Dr Akbar Ahmed Shares Prize for Interfaith Dialogues
By Matt Getty

School of International Service (SIS) Professor Akbar Ahmed and Judea Pearl, the father of slain journalist Daniel Pearl, have won a $100,000 Purpose Prize. The new award, created by Civic Ventures, a think tank supporting social innovation, recognized Ahmed and Pearl’s ongoing Muslim-Jewish interfaith dialogues.
Since 2003, their program, titled “Daniel Pearl Dialogue for Muslim-Jewish Understanding Featuring Akbar Ahmed and Judea Pearl,” has brought Ahmed and Pearl ’s candid conversations on faith, culture, violence, and tolerance to 12 cities in the United States, Canada , and England . Both Jewish and Muslim leaders have praised the program for helping bring together Pakistani and Israeli dignitaries. Sources as disparate as the popular Muslim magazine Emel and the chief UK rabbi, Jonathan Sacks, have praised Ahmed’s contribution. Sacks called him “a role model of supreme grace and dignity.”
“Initially, it was just two people talking, but now it is much more than that,” Ahmed said of the dialogues, adding that in Toronto the Pakistani ambassador invited Judea Pearl and other Jewish leaders to dine with him and extend the cultural exchange beyond the formal event. “People respond to it in a very personal way,” Ahmed said. “They can see that there’s no agenda there. They see that it’s spontaneous and therefore
honest . . . It gives people hope.”
Ahmed, who holds American University’s Ibn Khaldun Chair of Islamic Studies, hopes to use his portion of the prize to build on his mission of promoting peace and exchange between Islam and the West. “I want to create a group of younger people to carry on this momentum,” he said. “It can’t be a one-man job.”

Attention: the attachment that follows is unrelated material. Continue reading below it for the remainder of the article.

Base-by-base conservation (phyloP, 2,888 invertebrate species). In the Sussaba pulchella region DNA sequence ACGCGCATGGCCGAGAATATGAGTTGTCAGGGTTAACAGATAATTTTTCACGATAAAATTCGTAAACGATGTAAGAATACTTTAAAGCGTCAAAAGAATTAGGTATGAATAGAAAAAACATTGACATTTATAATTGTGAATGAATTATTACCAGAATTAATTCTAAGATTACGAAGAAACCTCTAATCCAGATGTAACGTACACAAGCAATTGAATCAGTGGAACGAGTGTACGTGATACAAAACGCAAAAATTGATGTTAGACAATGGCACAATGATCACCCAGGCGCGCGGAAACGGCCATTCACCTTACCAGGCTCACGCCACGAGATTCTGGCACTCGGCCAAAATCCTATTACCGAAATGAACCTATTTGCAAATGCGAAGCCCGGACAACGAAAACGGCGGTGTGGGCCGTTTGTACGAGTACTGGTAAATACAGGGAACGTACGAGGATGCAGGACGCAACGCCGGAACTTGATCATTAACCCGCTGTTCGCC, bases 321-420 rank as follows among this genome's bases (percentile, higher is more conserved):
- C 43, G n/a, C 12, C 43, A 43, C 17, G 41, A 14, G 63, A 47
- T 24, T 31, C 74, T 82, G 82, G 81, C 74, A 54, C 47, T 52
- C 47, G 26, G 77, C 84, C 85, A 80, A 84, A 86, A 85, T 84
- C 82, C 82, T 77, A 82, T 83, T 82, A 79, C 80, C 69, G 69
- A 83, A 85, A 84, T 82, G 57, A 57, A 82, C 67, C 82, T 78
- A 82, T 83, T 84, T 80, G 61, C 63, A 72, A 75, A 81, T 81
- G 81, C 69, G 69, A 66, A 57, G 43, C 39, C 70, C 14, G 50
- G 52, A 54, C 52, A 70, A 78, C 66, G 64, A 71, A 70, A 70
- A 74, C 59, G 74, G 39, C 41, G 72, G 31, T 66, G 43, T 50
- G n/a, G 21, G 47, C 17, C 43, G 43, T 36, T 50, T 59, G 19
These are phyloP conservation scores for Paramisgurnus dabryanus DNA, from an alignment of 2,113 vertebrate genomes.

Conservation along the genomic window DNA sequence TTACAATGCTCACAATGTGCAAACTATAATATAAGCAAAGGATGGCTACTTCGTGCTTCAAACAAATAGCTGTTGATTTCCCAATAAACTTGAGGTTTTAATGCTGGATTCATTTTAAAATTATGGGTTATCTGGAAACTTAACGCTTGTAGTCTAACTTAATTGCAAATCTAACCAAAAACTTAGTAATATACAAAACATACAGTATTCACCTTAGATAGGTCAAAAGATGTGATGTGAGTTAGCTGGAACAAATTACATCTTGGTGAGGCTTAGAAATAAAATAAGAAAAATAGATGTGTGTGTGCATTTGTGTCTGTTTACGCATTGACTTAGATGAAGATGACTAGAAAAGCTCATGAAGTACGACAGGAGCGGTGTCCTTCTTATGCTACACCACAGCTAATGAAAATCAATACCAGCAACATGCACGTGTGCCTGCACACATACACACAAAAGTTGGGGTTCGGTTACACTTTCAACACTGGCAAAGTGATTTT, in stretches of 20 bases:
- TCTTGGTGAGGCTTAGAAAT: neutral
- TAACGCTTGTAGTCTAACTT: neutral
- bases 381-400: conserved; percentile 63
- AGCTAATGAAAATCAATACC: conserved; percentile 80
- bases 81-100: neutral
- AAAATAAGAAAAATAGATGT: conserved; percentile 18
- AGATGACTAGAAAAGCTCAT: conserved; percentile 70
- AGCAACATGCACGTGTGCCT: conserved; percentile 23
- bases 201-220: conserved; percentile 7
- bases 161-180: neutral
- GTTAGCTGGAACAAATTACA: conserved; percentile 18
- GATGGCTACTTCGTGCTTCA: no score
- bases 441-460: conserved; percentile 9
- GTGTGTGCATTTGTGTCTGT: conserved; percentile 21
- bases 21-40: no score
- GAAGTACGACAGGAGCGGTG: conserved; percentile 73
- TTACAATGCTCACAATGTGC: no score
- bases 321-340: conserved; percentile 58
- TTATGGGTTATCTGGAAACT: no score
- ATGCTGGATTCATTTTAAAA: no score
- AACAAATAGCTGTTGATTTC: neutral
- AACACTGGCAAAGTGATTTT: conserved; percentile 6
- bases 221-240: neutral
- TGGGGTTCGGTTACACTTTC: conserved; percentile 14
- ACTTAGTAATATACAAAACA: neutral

He got a start on that last spring when he took his interfaith dialogues to Pakistan for the first time in eight years, bringing with him AU sophomore Frankie Martin and freshman Hailey Woldt. “It was amazing to see how friendly and open everyone was,” said Martin about the trip. In one instance, he recalled meeting young Muslim men praying for terrorist attacks on US citizens. After they’d talked for a while, he explained, they had a new attitude toward America and called Martin a friend.
“This is how change happens,” said Ahmed.
Though he called the Purpose Prize a “huge personal honor,” Ahmed is more impressed with its symbolic value. “To give this award to a Muslim reflects very positively on America,” he said. “It will make my work much easier when I go out and talk to people who feel that Islam is under attack by the West.”
As his next step in that work, Ahmed plans to travel to Pakistan with Pearl . “I’m going to take Judea Pearl to Karachi,” he said, calling the trip a “psychological hurdle” they must cross to one day build a Daniel Pearl Center for Understanding Between the West and Islam in the city where Daniel Pearl was killed.
Civic Ventures created the Purpose Prize to recognize individuals over 60 and “help society achieve the greatest return on experience.” Five others, ranging in age from 61 to 75, also earned the award. Though Ahmed, at 63, sees much of his work still ahead of him, he’s already focusing on what the award will help him leave behind. “If I can pass on some of my experience and see that the next generation is ready to carry on this work, then I’m OK,” he said. “Otherwise it’s just restricted to me alone.”

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Editor: Akhtar M. Faruqui
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